With all of the hype around social media, it may be surprising to learn just how effective email newsletters can be for your association, if done right. In 2017, 269 billion emails were sent by 3.7 billion email users. Both numbers are expected to grow into the 2020s, despite new communication options entering the market such as Google Hangouts, Facebook Messenger and Slack, among others.
Unlike the many algorithm-based social media platforms, email allows you to know with near certainty that your message is at least being delivered to your members. But with overcrowded inboxes (remember that 269 billion number?), simply delivering isn’t enough. The average email open rate for a non-profit organization is currently about 35%. To get to and above that industry standard, there are some best practices you will need to follow.
Know when to send you emails
Before we get into, how craft an email, let’s talk about when to send one. Timing is everything with email. Sending an email at the wrong time is the difference between getting your message across and ending up in the trash. According to data compiled from multiple reports, the best day to send an email is Tuesday, followed by Thursday and Wednesday. Thinking about it logically, this makes sense. On Monday people are catching up on their must read emails from their boss, colleagues, customers and clients. On Friday, people’s minds are already in the weekend. The middle of the week is when people are most likely to open your email.
You should also keep in mind what time of day to send. According to the same compilation of data, the best times to send are 10 a.m., when people are in the office but maybe not fully in the swing of their day; 8 p.m., around the time when many people check email before bed and 2 p.m., for many of the same reasons as sending at 10 a.m.
Write a fun, snappy subject line
Now that you’re sending your emails at the right time, the next hurdle to getting people opening your emails is a good subject line. Hubspot’s seven fundamentals of subject lines are:
- Relevance and Timeliness
- Name Recognition
- Cool Stories
These principles draw upon basic ideas of all marketing. When coupled with the type of short, snappy copy that works well on social media platforms like Twitter, your members will not be able to help but open your emails. Bonus tip: According to some studies, using emojis in an email subject line has increased open rates by as much as 56%. Give it a try!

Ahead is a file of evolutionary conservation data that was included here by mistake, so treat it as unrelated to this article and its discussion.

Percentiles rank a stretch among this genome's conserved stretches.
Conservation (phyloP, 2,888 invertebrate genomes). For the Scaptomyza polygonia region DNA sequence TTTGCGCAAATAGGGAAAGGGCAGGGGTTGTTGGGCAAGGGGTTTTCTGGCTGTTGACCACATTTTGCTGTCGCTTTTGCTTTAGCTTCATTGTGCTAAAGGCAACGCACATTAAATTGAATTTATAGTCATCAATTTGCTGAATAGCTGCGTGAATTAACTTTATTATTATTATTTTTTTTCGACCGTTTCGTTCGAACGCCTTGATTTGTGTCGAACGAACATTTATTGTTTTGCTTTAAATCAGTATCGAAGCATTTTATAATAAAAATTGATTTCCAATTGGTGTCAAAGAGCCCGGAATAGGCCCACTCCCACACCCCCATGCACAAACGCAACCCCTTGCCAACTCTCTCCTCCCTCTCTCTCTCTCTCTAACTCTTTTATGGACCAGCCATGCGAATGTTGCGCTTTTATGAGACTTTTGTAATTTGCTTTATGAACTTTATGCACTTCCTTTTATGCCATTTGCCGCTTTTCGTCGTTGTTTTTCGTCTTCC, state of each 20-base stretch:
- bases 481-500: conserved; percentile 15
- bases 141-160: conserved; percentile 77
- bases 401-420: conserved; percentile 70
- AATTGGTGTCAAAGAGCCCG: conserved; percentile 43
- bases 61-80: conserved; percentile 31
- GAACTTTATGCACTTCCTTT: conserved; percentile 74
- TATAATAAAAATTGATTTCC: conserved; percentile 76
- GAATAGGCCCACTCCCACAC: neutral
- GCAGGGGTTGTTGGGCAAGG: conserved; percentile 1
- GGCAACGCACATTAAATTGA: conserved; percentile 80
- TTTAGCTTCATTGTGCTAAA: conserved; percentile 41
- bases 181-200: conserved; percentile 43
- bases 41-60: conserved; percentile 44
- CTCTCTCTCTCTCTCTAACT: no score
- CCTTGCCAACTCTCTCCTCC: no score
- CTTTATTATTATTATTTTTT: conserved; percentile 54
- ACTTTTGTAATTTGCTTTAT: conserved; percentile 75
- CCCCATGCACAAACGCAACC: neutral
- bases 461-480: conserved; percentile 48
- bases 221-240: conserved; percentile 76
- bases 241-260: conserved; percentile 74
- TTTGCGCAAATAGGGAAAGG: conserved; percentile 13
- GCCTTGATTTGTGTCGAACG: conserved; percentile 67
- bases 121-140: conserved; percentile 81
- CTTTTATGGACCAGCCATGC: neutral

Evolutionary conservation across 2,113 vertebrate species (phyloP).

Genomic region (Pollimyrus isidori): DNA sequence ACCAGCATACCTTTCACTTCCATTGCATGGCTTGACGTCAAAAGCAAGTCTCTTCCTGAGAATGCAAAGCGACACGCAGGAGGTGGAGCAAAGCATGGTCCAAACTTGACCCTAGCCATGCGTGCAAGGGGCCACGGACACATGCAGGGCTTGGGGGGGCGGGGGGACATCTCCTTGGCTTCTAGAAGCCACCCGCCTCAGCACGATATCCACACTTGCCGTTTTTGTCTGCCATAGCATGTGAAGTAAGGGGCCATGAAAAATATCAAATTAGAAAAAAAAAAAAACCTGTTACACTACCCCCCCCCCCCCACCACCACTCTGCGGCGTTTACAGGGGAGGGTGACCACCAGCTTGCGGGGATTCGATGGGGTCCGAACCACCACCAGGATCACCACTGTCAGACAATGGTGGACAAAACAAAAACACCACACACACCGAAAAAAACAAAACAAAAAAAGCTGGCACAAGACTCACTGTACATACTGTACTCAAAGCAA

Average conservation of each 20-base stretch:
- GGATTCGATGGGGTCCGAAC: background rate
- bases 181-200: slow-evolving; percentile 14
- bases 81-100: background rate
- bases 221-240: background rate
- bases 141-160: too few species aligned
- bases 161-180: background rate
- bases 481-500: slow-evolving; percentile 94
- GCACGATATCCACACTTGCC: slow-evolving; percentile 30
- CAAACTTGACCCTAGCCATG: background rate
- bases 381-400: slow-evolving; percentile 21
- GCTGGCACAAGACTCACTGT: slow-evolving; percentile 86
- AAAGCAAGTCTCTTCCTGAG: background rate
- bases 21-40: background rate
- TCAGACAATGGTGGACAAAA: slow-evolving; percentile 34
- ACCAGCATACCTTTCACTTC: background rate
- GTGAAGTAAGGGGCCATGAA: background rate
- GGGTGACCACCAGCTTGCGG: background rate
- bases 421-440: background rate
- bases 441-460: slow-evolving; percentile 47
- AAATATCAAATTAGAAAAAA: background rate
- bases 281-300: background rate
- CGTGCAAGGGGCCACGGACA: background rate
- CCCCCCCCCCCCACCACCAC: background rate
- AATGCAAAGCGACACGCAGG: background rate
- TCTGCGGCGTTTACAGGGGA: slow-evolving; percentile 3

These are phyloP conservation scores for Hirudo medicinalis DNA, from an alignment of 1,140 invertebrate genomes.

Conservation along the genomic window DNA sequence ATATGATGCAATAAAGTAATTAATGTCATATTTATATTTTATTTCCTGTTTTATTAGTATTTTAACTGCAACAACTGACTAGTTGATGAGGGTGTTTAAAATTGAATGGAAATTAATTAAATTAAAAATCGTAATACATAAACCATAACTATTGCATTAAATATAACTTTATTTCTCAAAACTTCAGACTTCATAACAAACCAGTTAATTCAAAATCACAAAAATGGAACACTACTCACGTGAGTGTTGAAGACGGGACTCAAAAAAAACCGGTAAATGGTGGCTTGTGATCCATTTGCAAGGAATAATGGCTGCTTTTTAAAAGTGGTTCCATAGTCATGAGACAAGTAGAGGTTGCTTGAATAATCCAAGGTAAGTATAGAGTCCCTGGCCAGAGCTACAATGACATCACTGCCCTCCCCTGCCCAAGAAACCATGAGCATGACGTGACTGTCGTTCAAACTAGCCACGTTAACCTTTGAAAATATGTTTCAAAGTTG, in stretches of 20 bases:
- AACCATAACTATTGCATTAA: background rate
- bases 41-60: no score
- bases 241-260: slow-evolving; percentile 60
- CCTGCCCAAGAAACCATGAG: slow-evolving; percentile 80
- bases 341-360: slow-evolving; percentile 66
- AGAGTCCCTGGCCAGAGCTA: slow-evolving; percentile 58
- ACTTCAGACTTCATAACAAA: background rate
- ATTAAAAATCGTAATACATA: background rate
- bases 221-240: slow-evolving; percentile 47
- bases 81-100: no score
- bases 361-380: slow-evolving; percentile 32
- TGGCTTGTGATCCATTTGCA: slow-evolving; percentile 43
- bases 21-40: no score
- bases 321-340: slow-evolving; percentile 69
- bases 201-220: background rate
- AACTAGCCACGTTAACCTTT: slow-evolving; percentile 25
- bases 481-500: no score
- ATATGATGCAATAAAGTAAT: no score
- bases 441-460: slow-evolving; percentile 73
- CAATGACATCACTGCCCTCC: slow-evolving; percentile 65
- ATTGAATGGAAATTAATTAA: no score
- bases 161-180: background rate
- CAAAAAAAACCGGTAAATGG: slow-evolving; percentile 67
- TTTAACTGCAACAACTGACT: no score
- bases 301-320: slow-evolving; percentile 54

Do more with less
I promise this is the last time I will reference the fact that 269 billion emails were sent last year, but I do think it is incredibly important. People are inundated with emails these days. Your members are likely more than happy to hear from you, but they have a lot of other things going on. This is why it is important to keep things simple. “Concise copy is key,” writes Hubspot blogger Ginny Mineo. “You don’t actually want to have your subscribers hang out and read your email all day. You want to send them elsewhere (your website or blog, for instance) to actually consume the whole piece of content.”
Get in the habit of giving your members the highlights of what you’ve been up to in the last week, then making it easy for them to get to the details on your website, will make for much happier members. Also, by adding links to your newsletters you will be able to accurately track click through rates and see exactly where your members are going. This allows you to give your stakeholders more of what they actually care about. Talk about a win-win.
Keep it educational
There are times when you’ll need to use email to make a sales pitch, but most of the time your members will want to see what your organization is up to and learn news about your industry more generally. A 2016 post by content marketing firm Vyper discusses the 90/10, which states that email newsletters should be 90% content and 10% promotional. Using this as a general guideline will help you stay on track with keeping your members engaged, and ensure they will never press the dreaded unsubscribe button.
Does all of this sound too daunting to take on yourself? We can help with that. Set up a meeting or phone call with someone on our accounts team to find out how we can help you achieve your email marketing goals.